The New Zealand export has not raced on Australian soil since a second placing in the 2015 Queenland Derby but the horse has gone from strength-to-strength since traveling to Sha Tin and would present a worthy challenge to Winx.
Favourites record in Cox Plate
We have already stated just how well the favourites go in the Cox Plate, but how does that statistic stack up in recent history.
In the last 20 years there have been five favourites win – which gives us a rate of 25 per cent.
The most recent favourite to win was the Bart Cummings-trained So You Think in 2010. The globetrotting runner won at odds of $1.50, the shortest priced favourite since Tobin Breeze won and paid $1.17 in 1967.
Australia’s own Makybe Diva paid even money ($2) to win in 2005, the same year it won its third and final Melbourne Cup.
The Fred Kersley-trained Northerly was equal favourite with Lonhro at $4 in 2002 and it was Northerly that prevailed. Northerly also won in 2001 which will go down as one of the most controversial wins in Cox Plate history.
The 2011 edition was seen as a race in three between Northerly, Viscount and Sunline, with the latter starting as the $2.75 favourite with bookmakers.
Kiwi champion mare Sunline was seeking its third consecutive Cox Plate and it looked a likely outcome heading into the straight, but Northerly and Viscount came with their runs late with Northerly running in on both runners.
The interference caused by Northerly prompted Sunline to shift out on Viscount and a three-way protest was underway.
Connections of Sunline, which finished second, lodged a protest that Northerly caused interference in the concluding stages of the race, but that was countered with another protest by Viscount whose connections claimed that both Northerly and Sunline caused interference.
Both inquires resulted in no change to the finishing order and in the process Sunline was denied becoming the first runner to win three consecutive Cox Plates since Kingston Town in 1982, but Northerly went on to win again the following year.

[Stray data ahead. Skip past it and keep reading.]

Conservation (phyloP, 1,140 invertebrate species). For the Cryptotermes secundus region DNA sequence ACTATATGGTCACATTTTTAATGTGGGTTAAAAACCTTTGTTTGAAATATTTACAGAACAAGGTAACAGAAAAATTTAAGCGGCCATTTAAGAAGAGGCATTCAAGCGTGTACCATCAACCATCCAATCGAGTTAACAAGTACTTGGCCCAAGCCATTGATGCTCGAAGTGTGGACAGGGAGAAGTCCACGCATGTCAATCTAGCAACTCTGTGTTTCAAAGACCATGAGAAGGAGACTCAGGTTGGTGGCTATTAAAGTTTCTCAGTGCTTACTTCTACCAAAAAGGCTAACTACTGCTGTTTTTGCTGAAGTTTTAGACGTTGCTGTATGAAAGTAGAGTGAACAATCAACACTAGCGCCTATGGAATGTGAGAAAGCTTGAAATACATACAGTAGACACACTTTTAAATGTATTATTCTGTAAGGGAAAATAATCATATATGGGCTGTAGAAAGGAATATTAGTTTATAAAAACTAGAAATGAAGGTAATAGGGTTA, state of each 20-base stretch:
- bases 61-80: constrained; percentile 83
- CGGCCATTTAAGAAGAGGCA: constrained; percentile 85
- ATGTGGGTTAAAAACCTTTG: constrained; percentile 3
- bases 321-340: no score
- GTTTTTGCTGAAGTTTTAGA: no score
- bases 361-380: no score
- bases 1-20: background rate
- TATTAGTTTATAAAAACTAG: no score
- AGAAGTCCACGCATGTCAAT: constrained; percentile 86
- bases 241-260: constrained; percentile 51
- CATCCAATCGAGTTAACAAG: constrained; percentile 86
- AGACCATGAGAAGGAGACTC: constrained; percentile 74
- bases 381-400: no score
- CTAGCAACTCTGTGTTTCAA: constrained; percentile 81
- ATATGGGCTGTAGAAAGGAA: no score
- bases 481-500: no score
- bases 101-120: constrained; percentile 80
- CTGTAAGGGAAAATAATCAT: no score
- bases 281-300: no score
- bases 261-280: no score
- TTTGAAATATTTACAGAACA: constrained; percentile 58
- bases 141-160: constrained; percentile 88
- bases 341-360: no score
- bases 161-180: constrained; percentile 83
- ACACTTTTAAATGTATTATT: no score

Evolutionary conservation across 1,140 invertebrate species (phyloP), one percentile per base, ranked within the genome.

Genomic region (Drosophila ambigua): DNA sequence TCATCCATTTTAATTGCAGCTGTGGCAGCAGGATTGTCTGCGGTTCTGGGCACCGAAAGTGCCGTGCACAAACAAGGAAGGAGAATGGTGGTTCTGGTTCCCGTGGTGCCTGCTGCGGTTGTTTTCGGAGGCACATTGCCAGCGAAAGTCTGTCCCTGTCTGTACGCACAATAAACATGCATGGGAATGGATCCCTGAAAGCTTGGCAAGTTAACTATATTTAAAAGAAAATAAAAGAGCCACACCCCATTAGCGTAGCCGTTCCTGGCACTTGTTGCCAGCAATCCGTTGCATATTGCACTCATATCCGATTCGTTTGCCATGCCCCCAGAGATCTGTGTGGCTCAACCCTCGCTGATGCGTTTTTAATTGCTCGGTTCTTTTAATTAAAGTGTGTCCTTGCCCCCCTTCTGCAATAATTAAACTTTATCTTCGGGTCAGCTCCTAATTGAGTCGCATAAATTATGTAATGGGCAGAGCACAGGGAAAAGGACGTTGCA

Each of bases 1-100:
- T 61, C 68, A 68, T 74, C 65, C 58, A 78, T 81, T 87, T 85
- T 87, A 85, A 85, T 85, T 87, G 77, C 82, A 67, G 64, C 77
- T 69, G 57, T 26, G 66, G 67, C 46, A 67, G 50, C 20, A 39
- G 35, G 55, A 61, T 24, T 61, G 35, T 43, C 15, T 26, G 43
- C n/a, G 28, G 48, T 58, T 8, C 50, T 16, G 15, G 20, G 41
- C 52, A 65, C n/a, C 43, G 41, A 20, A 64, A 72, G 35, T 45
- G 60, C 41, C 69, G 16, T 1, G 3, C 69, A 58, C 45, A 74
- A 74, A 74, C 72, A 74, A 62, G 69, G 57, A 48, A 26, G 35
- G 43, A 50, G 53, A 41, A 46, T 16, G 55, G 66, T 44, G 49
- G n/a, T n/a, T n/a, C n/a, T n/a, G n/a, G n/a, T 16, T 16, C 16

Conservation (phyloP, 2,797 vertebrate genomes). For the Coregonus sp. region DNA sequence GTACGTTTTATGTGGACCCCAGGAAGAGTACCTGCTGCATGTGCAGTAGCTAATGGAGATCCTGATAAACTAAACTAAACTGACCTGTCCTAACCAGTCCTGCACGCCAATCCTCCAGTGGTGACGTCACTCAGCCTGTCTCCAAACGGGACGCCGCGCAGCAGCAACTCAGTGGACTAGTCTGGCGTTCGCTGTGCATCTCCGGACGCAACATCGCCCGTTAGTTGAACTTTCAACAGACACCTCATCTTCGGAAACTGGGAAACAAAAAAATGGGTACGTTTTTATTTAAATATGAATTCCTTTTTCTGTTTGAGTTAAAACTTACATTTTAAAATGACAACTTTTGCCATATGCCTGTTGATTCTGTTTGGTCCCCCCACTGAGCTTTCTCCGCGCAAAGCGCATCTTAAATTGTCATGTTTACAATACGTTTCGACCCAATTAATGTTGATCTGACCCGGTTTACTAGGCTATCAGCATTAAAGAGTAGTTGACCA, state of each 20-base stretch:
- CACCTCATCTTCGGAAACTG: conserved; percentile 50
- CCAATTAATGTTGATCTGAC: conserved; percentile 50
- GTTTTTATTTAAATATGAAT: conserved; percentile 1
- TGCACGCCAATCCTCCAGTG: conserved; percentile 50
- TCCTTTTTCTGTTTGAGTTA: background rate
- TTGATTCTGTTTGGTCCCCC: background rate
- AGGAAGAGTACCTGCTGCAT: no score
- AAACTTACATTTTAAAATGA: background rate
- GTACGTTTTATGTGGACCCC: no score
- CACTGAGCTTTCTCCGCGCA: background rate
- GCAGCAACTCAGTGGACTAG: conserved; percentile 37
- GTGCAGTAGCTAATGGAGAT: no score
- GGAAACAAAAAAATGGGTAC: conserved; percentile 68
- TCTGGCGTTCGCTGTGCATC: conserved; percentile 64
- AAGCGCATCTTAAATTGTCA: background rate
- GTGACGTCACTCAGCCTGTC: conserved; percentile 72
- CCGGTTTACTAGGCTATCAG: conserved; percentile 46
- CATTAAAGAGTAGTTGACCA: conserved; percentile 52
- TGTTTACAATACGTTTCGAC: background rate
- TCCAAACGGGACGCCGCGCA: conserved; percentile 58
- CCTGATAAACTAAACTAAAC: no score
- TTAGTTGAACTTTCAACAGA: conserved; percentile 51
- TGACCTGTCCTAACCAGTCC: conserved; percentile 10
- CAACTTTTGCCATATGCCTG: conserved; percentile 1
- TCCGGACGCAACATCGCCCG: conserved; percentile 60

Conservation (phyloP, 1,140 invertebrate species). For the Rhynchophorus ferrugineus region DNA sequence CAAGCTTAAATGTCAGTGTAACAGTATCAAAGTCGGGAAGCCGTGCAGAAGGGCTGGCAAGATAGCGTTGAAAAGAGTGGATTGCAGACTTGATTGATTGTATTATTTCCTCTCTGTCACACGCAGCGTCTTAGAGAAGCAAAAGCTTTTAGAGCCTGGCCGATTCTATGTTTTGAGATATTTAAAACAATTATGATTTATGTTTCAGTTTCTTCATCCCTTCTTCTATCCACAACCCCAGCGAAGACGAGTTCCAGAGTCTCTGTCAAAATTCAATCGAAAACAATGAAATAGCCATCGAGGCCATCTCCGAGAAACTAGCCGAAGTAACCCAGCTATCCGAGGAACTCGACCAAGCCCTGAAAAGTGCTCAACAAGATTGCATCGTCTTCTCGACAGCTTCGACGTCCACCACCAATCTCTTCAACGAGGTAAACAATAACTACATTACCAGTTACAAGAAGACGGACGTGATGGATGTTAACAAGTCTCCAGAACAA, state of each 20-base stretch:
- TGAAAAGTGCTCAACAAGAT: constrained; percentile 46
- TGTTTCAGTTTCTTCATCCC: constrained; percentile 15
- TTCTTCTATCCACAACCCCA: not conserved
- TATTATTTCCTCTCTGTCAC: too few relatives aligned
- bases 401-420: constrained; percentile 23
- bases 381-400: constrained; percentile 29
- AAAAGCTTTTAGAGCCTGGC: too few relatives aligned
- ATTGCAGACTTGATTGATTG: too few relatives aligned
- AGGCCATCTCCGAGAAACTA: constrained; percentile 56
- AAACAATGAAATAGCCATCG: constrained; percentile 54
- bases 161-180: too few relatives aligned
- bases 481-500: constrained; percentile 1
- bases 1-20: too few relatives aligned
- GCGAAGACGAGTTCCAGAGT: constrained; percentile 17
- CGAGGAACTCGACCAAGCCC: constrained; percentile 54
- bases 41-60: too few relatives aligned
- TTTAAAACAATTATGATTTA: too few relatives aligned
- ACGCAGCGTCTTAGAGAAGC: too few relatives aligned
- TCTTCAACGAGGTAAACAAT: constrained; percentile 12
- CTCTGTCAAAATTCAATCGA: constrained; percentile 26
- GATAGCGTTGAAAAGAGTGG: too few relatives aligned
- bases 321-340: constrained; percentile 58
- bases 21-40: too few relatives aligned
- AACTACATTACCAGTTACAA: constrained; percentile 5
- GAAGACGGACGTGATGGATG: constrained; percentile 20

Sunline won as favourite in 2000 at odds of $2.38 which came two years after Might And Power won paying $1.73.
Past long shot winners of the Cox Plate
There have been plenty of long-shot winners in Cox Plate history with one of the most famous coming recently.
The Danny O’Brien-trained Shamus Award entered the 2013 Cox Plate as a maiden runner, but the three-year-old blew past its rivals to win at odds of $19.
Just two years earlier, the ill-fated Pinker Pinker caused a massive boil-over when winning at $24, just a year after So You Think won paying $1.50.
So You Think’s first Cox Plate win came in 2009 when it paid a handsome $11 and Maldivian won at $9 in 2008.
One of the more popular wins came in 2006 when nine-year-old Fields Of Omagh scored its second Cox Plate win with plenty of punters getting on at $15 for the win.
The biggest long shot in recent history was when Dane Ripper won in 1997. The Bart Cummings-trained filly was partnered by jockey Damien Oliver and paid a whopping $39. The favourite was Filante at $2.38 which finished in second position.
Some future champions of the track have paid good prices in the Cox Plate. Super Impose and Kiwi gelding Surfers Paradise both paid double-figure odds which ended a long drought of long shot winners.
Surfers Paradise won in 1991 which was the first long shot winner since Family Of Man which won in 1977.
In the complete history of the Cox Plate, $49 was the most paid by any winner. This was shared by both Mosaic in 1939 and Leonard in 1946.
Notable Cox Plate winners and odds
2017 – Winx ($1.15)
2016 – Winx ($1.80)
2015 – Winx ($4)
2014 – Adelaide ($6)
2013 – Shamus Award ($19)
2010/2009 – So You Think ($1.50/$11)
2006 – Fields Of Omagh ($17)
2005 – Makybe Diva ($2)
2002/2001 – Northerly ($4/$3.50)
2000/1999 – Sunline ($2.38/$5)
1998 – Might And Power ($1.73)
1995 – Octagonal ($8.50)
1986 – Bonecrusher ($1.90)
1982,81,80 – Kingston Town
1972 – Gunsynd ($2.50)
1967/1966 – Tobin Breeze ($1.17/$1.90)
1960 – Tulloch ($3)
1931/1930 – Phar Lap ($1.07/$1.14)